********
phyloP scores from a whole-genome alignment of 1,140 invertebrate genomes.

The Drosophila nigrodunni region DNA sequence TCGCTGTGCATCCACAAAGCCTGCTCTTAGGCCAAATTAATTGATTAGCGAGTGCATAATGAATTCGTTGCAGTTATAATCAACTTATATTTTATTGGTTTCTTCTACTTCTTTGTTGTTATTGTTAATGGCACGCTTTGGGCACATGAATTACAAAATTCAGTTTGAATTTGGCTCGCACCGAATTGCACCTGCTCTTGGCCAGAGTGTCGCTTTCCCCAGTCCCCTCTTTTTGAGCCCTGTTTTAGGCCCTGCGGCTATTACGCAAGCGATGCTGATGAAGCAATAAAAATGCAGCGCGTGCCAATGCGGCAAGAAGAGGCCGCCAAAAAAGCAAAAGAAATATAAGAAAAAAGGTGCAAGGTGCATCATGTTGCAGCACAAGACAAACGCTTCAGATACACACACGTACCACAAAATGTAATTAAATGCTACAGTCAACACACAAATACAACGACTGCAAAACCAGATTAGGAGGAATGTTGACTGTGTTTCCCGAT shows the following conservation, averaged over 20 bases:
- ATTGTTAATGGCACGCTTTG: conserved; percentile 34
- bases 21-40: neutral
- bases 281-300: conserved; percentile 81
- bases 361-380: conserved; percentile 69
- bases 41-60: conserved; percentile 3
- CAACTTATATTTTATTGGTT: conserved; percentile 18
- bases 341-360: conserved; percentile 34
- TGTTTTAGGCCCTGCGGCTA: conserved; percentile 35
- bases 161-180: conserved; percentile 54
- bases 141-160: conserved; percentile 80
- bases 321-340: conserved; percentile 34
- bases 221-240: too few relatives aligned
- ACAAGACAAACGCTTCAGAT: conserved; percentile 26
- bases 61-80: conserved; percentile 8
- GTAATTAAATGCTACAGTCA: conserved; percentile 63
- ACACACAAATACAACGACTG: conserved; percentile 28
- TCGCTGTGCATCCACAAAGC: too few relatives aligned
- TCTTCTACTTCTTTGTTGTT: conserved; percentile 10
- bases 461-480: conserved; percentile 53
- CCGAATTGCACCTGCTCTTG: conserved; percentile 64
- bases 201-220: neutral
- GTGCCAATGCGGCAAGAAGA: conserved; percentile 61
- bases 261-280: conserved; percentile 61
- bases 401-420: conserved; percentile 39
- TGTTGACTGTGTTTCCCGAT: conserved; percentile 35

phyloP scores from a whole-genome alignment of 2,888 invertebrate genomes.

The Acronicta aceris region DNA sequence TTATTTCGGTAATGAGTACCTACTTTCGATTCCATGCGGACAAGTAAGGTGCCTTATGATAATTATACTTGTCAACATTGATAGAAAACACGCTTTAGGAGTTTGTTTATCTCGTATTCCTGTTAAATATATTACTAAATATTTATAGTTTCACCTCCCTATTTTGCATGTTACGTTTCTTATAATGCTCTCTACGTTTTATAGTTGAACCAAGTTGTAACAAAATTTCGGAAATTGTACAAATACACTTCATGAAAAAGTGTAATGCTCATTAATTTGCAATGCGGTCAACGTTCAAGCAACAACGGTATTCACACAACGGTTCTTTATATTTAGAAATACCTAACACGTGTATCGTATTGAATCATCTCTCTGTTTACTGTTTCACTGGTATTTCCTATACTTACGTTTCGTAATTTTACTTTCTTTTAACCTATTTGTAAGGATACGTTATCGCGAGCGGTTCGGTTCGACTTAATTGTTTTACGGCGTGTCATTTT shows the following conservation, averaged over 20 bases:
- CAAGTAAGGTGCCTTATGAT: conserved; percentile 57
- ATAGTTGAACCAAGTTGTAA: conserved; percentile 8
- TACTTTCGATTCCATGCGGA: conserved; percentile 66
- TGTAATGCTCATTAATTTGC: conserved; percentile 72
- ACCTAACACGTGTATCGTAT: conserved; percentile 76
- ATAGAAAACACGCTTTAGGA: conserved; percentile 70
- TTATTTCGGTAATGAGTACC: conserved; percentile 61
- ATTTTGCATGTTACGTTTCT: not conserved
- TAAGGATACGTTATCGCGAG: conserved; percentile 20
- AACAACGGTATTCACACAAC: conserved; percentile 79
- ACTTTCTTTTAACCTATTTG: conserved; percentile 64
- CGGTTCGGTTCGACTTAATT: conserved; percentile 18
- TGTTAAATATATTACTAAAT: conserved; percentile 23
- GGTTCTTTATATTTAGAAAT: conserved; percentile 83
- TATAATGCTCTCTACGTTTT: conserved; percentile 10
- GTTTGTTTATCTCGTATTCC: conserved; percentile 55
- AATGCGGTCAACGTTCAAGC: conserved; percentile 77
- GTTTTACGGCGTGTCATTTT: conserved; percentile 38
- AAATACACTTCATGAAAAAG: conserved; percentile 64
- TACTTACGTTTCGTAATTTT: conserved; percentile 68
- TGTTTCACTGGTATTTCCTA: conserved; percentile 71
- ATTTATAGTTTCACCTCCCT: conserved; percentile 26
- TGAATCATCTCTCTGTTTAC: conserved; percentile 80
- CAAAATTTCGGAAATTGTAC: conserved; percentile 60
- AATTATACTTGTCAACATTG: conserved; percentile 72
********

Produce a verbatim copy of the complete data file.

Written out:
phyloP scores from a whole-genome alignment of 1,140 invertebrate genomes.

The Drosophila nigrodunni region DNA sequence TCGCTGTGCATCCACAAAGCCTGCTCTTAGGCCAAATTAATTGATTAGCGAGTGCATAATGAATTCGTTGCAGTTATAATCAACTTATATTTTATTGGTTTCTTCTACTTCTTTGTTGTTATTGTTAATGGCACGCTTTGGGCACATGAATTACAAAATTCAGTTTGAATTTGGCTCGCACCGAATTGCACCTGCTCTTGGCCAGAGTGTCGCTTTCCCCAGTCCCCTCTTTTTGAGCCCTGTTTTAGGCCCTGCGGCTATTACGCAAGCGATGCTGATGAAGCAATAAAAATGCAGCGCGTGCCAATGCGGCAAGAAGAGGCCGCCAAAAAAGCAAAAGAAATATAAGAAAAAAGGTGCAAGGTGCATCATGTTGCAGCACAAGACAAACGCTTCAGATACACACACGTACCACAAAATGTAATTAAATGCTACAGTCAACACACAAATACAACGACTGCAAAACCAGATTAGGAGGAATGTTGACTGTGTTTCCCGAT shows the following conservation, averaged over 20 bases:
- ATTGTTAATGGCACGCTTTG: conserved; percentile 34
- bases 21-40: neutral
- bases 281-300: conserved; percentile 81
- bases 361-380: conserved; percentile 69
- bases 41-60: conserved; percentile 3
- CAACTTATATTTTATTGGTT: conserved; percentile 18
- bases 341-360: conserved; percentile 34
- TGTTTTAGGCCCTGCGGCTA: conserved; percentile 35
- bases 161-180: conserved; percentile 54
- bases 141-160: conserved; percentile 80
- bases 321-340: conserved; percentile 34
- bases 221-240: too few relatives aligned
- ACAAGACAAACGCTTCAGAT: conserved; percentile 26
- bases 61-80: conserved; percentile 8
- GTAATTAAATGCTACAGTCA: conserved; percentile 63
- ACACACAAATACAACGACTG: conserved; percentile 28
- TCGCTGTGCATCCACAAAGC: too few relatives aligned
- TCTTCTACTTCTTTGTTGTT: conserved; percentile 10
- bases 461-480: conserved; percentile 53
- CCGAATTGCACCTGCTCTTG: conserved; percentile 64
- bases 201-220: neutral
- GTGCCAATGCGGCAAGAAGA: conserved; percentile 61
- bases 261-280: conserved; percentile 61
- bases 401-420: conserved; percentile 39
- TGTTGACTGTGTTTCCCGAT: conserved; percentile 35

phyloP scores from a whole-genome alignment of 2,888 invertebrate genomes.

The Acronicta aceris region DNA sequence TTATTTCGGTAATGAGTACCTACTTTCGATTCCATGCGGACAAGTAAGGTGCCTTATGATAATTATACTTGTCAACATTGATAGAAAACACGCTTTAGGAGTTTGTTTATCTCGTATTCCTGTTAAATATATTACTAAATATTTATAGTTTCACCTCCCTATTTTGCATGTTACGTTTCTTATAATGCTCTCTACGTTTTATAGTTGAACCAAGTTGTAACAAAATTTCGGAAATTGTACAAATACACTTCATGAAAAAGTGTAATGCTCATTAATTTGCAATGCGGTCAACGTTCAAGCAACAACGGTATTCACACAACGGTTCTTTATATTTAGAAATACCTAACACGTGTATCGTATTGAATCATCTCTCTGTTTACTGTTTCACTGGTATTTCCTATACTTACGTTTCGTAATTTTACTTTCTTTTAACCTATTTGTAAGGATACGTTATCGCGAGCGGTTCGGTTCGACTTAATTGTTTTACGGCGTGTCATTTT shows the following conservation, averaged over 20 bases:
- CAAGTAAGGTGCCTTATGAT: conserved; percentile 57
- ATAGTTGAACCAAGTTGTAA: conserved; percentile 8
- TACTTTCGATTCCATGCGGA: conserved; percentile 66
- TGTAATGCTCATTAATTTGC: conserved; percentile 72
- ACCTAACACGTGTATCGTAT: conserved; percentile 76
- ATAGAAAACACGCTTTAGGA: conserved; percentile 70
- TTATTTCGGTAATGAGTACC: conserved; percentile 61
- ATTTTGCATGTTACGTTTCT: not conserved
- TAAGGATACGTTATCGCGAG: conserved; percentile 20
- AACAACGGTATTCACACAAC: conserved; percentile 79
- ACTTTCTTTTAACCTATTTG: conserved; percentile 64
- CGGTTCGGTTCGACTTAATT: conserved; percentile 18
- TGTTAAATATATTACTAAAT: conserved; percentile 23
- GGTTCTTTATATTTAGAAAT: conserved; percentile 83
- TATAATGCTCTCTACGTTTT: conserved; percentile 10
- GTTTGTTTATCTCGTATTCC: conserved; percentile 55
- AATGCGGTCAACGTTCAAGC: conserved; percentile 77
- GTTTTACGGCGTGTCATTTT: conserved; percentile 38
- AAATACACTTCATGAAAAAG: conserved; percentile 64
- TACTTACGTTTCGTAATTTT: conserved; percentile 68
- TGTTTCACTGGTATTTCCTA: conserved; percentile 71
- ATTTATAGTTTCACCTCCCT: conserved; percentile 26
- TGAATCATCTCTCTGTTTAC: conserved; percentile 80
- CAAAATTTCGGAAATTGTAC: conserved; percentile 60
- AATTATACTTGTCAACATTG: conserved; percentile 72